When I heard that Nelly Furtado flew to the top of the Billboard album charts with her third album, Loose, I knew it was official -- people like their pop stars to look like hoochies in clear heels. The CD sold 220,000 copies in its first week. The first single, "Promiscuous," is also No. 1 on the singles chart. The Canadian songstress, who fluttered into the American pop-music consciousness like an ethnic pixie with her 2000 debut album, the aptly titled Whoa, Nelly!, has finally caught that elusive jewel called success. And all she had to do to get it was look fuckable.
Yeah, she was cute when she first hit the scene, harmonizing, scatting and bouncing around like your little sister hopped up on Red Bull. But that was the problem, even though her album sold two million copies: She still had that kid-sister vibe. And no guy wants to fuck his little sister. When her mellow second album, Folklore, got released in 2003, she appeared even less attractive.
But now, with Loose, we have a different Furtado, a sexually aggressive Furtado, a Furtado you wouldn't mind rubbing one out to. Don't expect this Furtado to sing "I'm Like a Bird" or shit like that. We shouldn't even refer to her as Furtado anymore. Ladies and gents, it's now "Flirtado," a slender, sexually dangerous girl with a great ass who sings about being a slender, sexually dangerous girl with a great ass. The songs are factory-sealed dance-pop, concentrating more on attitude than range, each one ready to pull out and send into heavy rotation.
But being a person who admires talent first and sex appeal second (okay, I know that sounds full of shit, but just play along), this brand-new Furtado, sorry, Flirtado, doesn't sit well with me. How the hell can you go from looking like Buffy Sainte-Marie one year to Buffy the Vampire Slayer the next?
Seeing Furtado slink around with all the subtlety of a table dancer is a jarring sight, especially for those who remember her early performances. No backup dancers. No booty-hugging jeans. She performed armed with nothing but her voice and folksy confidence.
You might perceive this as the stuck-up ramblings of a rockist critic (whatever that means) who hates it when a musician abandons his or her principles and sells out to the mainstream. My first response to that is "So!?" My second response is "Don't you feel the same damn way?" I can't be the only one who cringes when an artist chucks it all in order to get that dolla-dolla-bill.
Of course, Furtado is insisting she's not tramping it up just to get into the mainstream. She calls it "maturing.""It's not about how big my audience is,'' she told Entertainment Weekly before Loose dropped. Ô'It's about having an audience that understands what I'm doing. I'm not faithful to one style -- I'm a musically promiscuous girl.''
Musically promiscuous? What the hell?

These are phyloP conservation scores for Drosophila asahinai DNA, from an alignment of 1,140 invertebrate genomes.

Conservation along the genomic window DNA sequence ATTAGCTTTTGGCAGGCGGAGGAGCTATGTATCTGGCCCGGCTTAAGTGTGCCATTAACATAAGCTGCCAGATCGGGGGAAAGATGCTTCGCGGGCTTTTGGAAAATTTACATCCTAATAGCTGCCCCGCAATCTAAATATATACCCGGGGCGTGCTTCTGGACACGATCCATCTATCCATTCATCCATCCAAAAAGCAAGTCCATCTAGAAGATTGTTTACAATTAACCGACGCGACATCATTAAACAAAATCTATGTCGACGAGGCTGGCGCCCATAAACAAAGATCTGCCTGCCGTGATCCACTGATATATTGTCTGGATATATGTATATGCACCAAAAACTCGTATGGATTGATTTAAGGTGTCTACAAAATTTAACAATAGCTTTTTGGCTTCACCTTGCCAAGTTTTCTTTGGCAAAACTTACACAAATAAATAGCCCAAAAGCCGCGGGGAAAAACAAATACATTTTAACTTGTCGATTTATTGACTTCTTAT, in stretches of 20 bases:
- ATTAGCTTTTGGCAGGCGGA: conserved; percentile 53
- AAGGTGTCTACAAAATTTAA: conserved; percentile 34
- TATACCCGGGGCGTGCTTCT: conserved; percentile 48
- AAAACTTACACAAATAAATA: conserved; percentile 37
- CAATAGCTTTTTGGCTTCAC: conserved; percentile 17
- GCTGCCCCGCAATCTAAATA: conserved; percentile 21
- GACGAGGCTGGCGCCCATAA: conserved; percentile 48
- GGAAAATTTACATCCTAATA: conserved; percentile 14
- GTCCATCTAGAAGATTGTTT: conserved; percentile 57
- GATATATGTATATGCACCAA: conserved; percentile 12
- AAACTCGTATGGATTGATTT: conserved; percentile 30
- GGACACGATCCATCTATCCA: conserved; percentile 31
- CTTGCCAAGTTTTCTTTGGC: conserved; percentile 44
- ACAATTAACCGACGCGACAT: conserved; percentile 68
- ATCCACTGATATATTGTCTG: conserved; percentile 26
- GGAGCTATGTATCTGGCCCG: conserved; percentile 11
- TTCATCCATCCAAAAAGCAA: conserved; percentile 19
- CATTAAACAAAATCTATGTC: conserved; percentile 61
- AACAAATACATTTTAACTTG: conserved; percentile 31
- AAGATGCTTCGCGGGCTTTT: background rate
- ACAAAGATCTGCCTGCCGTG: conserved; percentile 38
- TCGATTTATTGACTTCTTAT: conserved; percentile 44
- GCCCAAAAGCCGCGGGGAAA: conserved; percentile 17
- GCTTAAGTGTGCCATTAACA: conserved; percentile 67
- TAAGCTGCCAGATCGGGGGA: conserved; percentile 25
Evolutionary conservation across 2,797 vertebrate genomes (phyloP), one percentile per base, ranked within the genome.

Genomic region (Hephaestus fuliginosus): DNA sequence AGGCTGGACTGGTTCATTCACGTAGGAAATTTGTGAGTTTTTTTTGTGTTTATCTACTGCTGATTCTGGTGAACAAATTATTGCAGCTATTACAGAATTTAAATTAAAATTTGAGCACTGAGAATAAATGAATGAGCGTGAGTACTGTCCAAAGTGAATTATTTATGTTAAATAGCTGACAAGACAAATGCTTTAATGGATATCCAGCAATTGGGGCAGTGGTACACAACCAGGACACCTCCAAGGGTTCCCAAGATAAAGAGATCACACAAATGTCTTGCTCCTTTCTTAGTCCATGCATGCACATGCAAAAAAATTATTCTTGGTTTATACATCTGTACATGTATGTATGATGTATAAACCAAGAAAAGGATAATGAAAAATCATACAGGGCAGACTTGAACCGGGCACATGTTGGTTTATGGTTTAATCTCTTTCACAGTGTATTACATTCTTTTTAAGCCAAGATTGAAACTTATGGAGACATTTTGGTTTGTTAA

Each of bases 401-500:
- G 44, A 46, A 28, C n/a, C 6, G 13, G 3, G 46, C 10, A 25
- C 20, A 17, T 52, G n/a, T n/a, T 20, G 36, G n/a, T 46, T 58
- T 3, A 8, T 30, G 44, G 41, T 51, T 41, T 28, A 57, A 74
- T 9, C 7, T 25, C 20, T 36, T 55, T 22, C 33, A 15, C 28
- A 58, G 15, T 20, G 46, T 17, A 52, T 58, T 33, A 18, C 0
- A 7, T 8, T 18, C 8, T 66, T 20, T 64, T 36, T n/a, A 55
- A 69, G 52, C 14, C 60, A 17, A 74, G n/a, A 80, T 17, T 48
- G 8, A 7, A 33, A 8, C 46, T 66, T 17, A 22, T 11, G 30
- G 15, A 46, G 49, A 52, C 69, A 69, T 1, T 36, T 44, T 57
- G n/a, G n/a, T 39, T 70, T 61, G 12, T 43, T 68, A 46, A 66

There's nothing wrong with venturing into different styles of music, or with being an eclectic performer who can transcend any genre. But when you switch up your whole game, trading your Birkenstocks for a pair of fuck-me pumps, one can't help but see the whole thing as cynical and suspect.
Unfortunately, I seem to be the only one taking umbrage with Furtado's new career direction. I've even heard a few of my colleagues giving props to her for going from "peace to a piece." ("She hasn't sold out -- she sold in!" was one blurb-worthy quote.) And the reviews for Loose have been pretty favorable. Kelefa Sanneh over at The New York Times wrote that "listeners who hear this CD as a straightforward bid for album sales are wrong...The music and the lyrics are mainly aimed at dance floors, and yet this album keeps reminding listeners that a dance floor is one of the most complicated places on earth."
The music industry has gotten so inundated with half-nekkid ladies skanking up the airwaves that having Furtado throw her lace bustier in the ring seems like overkill.
"Pop music is a lot like Halloween: It gives women an excuse to pretend they're sluts," one Village Voice critic recently wrote, referring to Furtado and her new MO. He also wrote that it's not our place to judge Furtado for sexing up her music and her appearance. That may be, but when you're a performer who's mostly known for looking like somebody's kid sister, and all of a sudden you're looking like a BET video ho, somebody should ask what the fuck happened.
Between the Cracks
It's our goal to cover as much of Houston's music scene as possible, so when we found out that the Houston Museum of Natural Science had a resident DJ, we had to talk to him. A museum DJ? What could he be spinning? Turns out 19-year-old Matthew Longoria plays Pink Floyd's Dark Side of the Moon during the museum's video and laser show choreographed to the famous album, as well as more rock classics for a similar laser show, Rock Hall of Fame. There's a set list he has to play for each gig, but he does get to change it up a bit and -- here's the fun part -- he gets to introduce each tune with "Coming up next..." in a booming DJ voice.